During the testy 2012 Senate confirmation hearing on Ninth Circuit judicial nominee Paul J. Watford - then a partner at Munger, Tolles & Olson in Los Angeles - Sen. Chuck Grassley (R-Iowa) asked Watford why he had argued in one case that an Arizona law barring illegal aliens from soliciting work violated the First Amendment. Sen. Tom Coburn (R-Oklahoma) also pressed Watford on hot-button issues, asking him whether he agreed with Supreme Court Justice Anthony M. Kennedy's reliance on "evolving standards of decency" to hold that juveniles cannot be executed for murder.
One month later, GOP senators grilled nominee Andrew D. Hurwitz - then an Arizona Supreme Court justice - about whether he had influenced the Roe v. Wade
ruling while a law clerk four decades earlier. Sen. Jeff Sessions (R-Alabama) asked Hurwitz, "Do you believe there are any significant differences between an unfertilized ovum and a human fetus?"
Watford, an African-American partner who had previously clerked for the Ninth Circuit's current Chief Judge Alex Kozinski, and for U.S. Supreme Court Justice Ruth Bader Ginsburg, squeaked through Senate confirmation on a vote of 61-34 - just two votes clear of a potential filibuster.
Senate Democrats got the message. In a deal worked out between Majority Leader Harry Reid (D-Nevada) and Republican leaders, Hurwitz was confirmed last year on a voice vote - bypassing another hazardous roll call.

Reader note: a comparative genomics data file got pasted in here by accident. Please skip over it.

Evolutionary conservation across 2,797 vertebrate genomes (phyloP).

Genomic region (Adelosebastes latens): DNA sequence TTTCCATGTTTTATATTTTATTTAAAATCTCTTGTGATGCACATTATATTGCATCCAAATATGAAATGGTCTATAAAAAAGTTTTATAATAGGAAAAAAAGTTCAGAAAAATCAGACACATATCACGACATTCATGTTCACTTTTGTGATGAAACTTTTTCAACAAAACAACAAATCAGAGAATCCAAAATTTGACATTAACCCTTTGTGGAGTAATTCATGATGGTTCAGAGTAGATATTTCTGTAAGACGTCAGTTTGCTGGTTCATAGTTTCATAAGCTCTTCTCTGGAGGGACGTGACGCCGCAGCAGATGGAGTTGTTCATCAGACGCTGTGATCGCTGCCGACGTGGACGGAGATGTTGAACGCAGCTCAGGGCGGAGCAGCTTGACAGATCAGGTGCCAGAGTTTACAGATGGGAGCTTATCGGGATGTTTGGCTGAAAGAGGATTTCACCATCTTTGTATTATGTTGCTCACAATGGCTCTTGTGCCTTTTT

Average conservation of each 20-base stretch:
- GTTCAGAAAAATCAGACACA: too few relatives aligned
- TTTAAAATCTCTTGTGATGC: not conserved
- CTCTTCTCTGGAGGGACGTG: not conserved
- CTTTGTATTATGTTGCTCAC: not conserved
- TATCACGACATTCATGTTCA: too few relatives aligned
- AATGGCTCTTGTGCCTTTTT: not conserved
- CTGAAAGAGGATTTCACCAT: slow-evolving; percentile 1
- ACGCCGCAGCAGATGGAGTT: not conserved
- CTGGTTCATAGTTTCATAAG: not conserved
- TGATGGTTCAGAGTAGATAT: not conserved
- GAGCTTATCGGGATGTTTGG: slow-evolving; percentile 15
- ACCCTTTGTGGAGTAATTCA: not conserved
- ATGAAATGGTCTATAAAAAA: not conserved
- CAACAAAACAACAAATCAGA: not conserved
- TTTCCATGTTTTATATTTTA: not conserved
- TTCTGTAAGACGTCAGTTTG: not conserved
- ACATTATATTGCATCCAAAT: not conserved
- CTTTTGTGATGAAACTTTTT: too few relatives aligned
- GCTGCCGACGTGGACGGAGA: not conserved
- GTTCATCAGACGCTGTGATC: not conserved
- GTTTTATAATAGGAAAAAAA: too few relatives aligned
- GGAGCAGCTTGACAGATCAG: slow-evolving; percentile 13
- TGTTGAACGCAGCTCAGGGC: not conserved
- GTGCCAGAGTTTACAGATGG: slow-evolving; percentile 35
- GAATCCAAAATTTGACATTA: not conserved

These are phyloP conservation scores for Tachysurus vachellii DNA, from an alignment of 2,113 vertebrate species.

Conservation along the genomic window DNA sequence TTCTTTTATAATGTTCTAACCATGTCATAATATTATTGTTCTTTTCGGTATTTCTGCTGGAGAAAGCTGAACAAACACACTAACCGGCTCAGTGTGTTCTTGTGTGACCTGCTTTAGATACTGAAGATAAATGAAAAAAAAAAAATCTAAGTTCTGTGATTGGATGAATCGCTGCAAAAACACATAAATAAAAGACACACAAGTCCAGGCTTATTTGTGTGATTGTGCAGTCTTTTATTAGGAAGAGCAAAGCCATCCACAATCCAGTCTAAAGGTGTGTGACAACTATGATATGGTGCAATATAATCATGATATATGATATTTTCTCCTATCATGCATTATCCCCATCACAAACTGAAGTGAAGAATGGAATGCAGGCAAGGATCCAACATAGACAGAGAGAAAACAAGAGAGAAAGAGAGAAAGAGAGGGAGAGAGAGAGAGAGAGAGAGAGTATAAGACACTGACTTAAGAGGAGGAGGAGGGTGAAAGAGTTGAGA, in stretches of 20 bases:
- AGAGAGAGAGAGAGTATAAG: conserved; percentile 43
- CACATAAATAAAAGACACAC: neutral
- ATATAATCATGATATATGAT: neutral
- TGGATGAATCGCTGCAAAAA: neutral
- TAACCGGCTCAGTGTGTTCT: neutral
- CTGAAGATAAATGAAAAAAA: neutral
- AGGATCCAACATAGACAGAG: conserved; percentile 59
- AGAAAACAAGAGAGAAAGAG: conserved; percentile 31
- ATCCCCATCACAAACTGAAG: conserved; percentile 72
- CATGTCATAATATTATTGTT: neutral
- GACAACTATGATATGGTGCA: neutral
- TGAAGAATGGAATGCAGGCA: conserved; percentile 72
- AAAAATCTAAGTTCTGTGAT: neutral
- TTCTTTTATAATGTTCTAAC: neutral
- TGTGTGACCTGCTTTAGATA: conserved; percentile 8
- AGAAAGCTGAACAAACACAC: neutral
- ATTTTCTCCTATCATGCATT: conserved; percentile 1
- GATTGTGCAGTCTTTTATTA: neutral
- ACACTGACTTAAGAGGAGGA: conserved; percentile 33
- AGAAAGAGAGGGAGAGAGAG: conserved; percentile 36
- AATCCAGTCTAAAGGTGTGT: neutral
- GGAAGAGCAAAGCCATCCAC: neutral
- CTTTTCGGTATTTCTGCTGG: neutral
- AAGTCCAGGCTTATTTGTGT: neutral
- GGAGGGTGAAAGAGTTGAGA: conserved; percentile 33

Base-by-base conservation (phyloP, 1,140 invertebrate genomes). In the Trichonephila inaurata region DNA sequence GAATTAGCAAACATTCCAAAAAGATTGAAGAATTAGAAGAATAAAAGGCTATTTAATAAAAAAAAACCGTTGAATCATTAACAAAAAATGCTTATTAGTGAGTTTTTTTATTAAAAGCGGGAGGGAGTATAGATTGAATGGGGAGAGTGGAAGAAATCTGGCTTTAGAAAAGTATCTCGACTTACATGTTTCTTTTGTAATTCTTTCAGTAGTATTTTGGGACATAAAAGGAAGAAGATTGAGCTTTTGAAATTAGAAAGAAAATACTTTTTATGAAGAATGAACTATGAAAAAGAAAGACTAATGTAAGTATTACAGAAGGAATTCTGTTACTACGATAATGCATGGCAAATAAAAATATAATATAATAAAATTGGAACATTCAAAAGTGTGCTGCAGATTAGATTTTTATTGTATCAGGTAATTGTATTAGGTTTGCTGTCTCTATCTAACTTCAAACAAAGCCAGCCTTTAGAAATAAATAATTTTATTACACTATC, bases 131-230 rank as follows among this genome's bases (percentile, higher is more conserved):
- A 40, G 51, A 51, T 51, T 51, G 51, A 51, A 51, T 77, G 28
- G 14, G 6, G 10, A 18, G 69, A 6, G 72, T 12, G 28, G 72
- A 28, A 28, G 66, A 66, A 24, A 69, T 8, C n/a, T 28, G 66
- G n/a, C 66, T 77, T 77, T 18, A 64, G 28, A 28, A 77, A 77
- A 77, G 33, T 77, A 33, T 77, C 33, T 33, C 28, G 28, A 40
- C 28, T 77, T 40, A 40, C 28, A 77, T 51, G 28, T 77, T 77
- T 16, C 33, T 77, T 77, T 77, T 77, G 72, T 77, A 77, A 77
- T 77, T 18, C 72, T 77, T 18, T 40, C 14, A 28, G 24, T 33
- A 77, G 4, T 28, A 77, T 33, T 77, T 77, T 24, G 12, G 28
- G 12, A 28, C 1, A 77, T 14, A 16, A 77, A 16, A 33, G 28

The two confirmations gave President Barack Obama five judges on the Ninth Circuit: Watford, Hurwitz, Mary H. Murguia, Jacqueline Nguyen, and Morgan B. Christen. Two more nominees - John B. Owens and Michelle T. Friedland, both also partners at Munger Tolles - are awaiting Senate action to fill the last vacancies on the 29-judge court.
Three nominations from the ranks of Munger Tolles is unusual, but may not be significant. Jeffrey L. Bleich, a longtime friend of President Obama who returned to the firm in December after four years as U.S. Ambassador to Australia, says, "While I enjoyed singing the praises of all three of them, they all received attention from the White House and California senators without my help."
When Owens and Friedland join the Ninth Circuit, as expected, there will be 20 Democratic and nine Republican appointees: 10 women, 5 Hispanics, 2 African Americans, and 1 Asian American (Nguyen, who was born in Vietnam) among them.
Some conservatives in Congress have written off the circuit as hopelessly liberal, shifting their efforts to holding the line in other appellate districts. But senators focusing a weather eye on Watford and Hurwitz overlook the moderate bent of Obama's appointees, particularly Judges Murguia and Nguyen.
Based on their rulings so far, the five Obama appointees appear to be expanding the court's center rather than joining its liberal wing, which includes Judges Harry Pregerson, Stephen R. Reinhardt, William A. Fletcher, Richard A. Paez, and Marsha S. Berzon. The new judges have tacked right-of-center in some cases, and left-of-center in others.
Murguia joined the court in 2010 after a decade on the federal bench in Arizona. One of the five Hispanic judges, she had been a career prosecutor appointed to the district court by President Bill Clinton on the recommendation of conservative Sen. Jon Kyl (R-Arizona).